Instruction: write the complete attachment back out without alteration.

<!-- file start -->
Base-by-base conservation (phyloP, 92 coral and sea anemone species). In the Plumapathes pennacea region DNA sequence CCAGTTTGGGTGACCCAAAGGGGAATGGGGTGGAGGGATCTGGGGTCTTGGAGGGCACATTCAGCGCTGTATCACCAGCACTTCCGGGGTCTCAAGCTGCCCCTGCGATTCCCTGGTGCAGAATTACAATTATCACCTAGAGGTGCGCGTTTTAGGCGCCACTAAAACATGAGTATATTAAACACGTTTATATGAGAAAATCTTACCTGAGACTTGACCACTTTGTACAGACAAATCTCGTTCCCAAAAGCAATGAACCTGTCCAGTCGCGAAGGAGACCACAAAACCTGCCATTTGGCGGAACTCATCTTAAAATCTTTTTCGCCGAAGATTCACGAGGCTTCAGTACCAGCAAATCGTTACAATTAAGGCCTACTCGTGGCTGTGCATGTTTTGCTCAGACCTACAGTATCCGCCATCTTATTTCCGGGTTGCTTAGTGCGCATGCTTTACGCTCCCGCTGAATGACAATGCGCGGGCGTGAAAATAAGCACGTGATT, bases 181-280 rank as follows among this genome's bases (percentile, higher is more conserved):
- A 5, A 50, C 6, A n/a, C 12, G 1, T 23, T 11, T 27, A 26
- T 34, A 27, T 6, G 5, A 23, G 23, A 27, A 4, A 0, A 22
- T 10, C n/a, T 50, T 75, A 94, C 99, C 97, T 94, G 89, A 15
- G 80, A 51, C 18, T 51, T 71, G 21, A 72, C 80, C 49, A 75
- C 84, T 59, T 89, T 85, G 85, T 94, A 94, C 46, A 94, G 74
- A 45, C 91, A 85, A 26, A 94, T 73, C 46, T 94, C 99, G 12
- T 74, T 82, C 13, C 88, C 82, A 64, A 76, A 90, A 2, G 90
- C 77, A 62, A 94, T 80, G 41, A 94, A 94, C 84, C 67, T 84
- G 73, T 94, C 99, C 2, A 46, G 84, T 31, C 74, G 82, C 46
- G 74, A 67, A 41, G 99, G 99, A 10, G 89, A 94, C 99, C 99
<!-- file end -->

Base-by-base conservation (phyloP, 92 coral and sea anemone species). In the Plumapathes pennacea region DNA sequence CCAGTTTGGGTGACCCAAAGGGGAATGGGGTGGAGGGATCTGGGGTCTTGGAGGGCACATTCAGCGCTGTATCACCAGCACTTCCGGGGTCTCAAGCTGCCCCTGCGATTCCCTGGTGCAGAATTACAATTATCACCTAGAGGTGCGCGTTTTAGGCGCCACTAAAACATGAGTATATTAAACACGTTTATATGAGAAAATCTTACCTGAGACTTGACCACTTTGTACAGACAAATCTCGTTCCCAAAAGCAATGAACCTGTCCAGTCGCGAAGGAGACCACAAAACCTGCCATTTGGCGGAACTCATCTTAAAATCTTTTTCGCCGAAGATTCACGAGGCTTCAGTACCAGCAAATCGTTACAATTAAGGCCTACTCGTGGCTGTGCATGTTTTGCTCAGACCTACAGTATCCGCCATCTTATTTCCGGGTTGCTTAGTGCGCATGCTTTACGCTCCCGCTGAATGACAATGCGCGGGCGTGAAAATAAGCACGTGATT, bases 181-280 rank as follows among this genome's bases (percentile, higher is more conserved):
- A 5, A 50, C 6, A n/a, C 12, G 1, T 23, T 11, T 27, A 26
- T 34, A 27, T 6, G 5, A 23, G 23, A 27, A 4, A 0, A 22
- T 10, C n/a, T 50, T 75, A 94, C 99, C 97, T 94, G 89, A 15
- G 80, A 51, C 18, T 51, T 71, G 21, A 72, C 80, C 49, A 75
- C 84, T 59, T 89, T 85, G 85, T 94, A 94, C 46, A 94, G 74
- A 45, C 91, A 85, A 26, A 94, T 73, C 46, T 94, C 99, G 12
- T 74, T 82, C 13, C 88, C 82, A 64, A 76, A 90, A 2, G 90
- C 77, A 62, A 94, T 80, G 41, A 94, A 94, C 84, C 67, T 84
- G 73, T 94, C 99, C 2, A 46, G 84, T 31, C 74, G 82, C 46
- G 74, A 67, A 41, G 99, G 99, A 10, G 89, A 94, C 99, C 99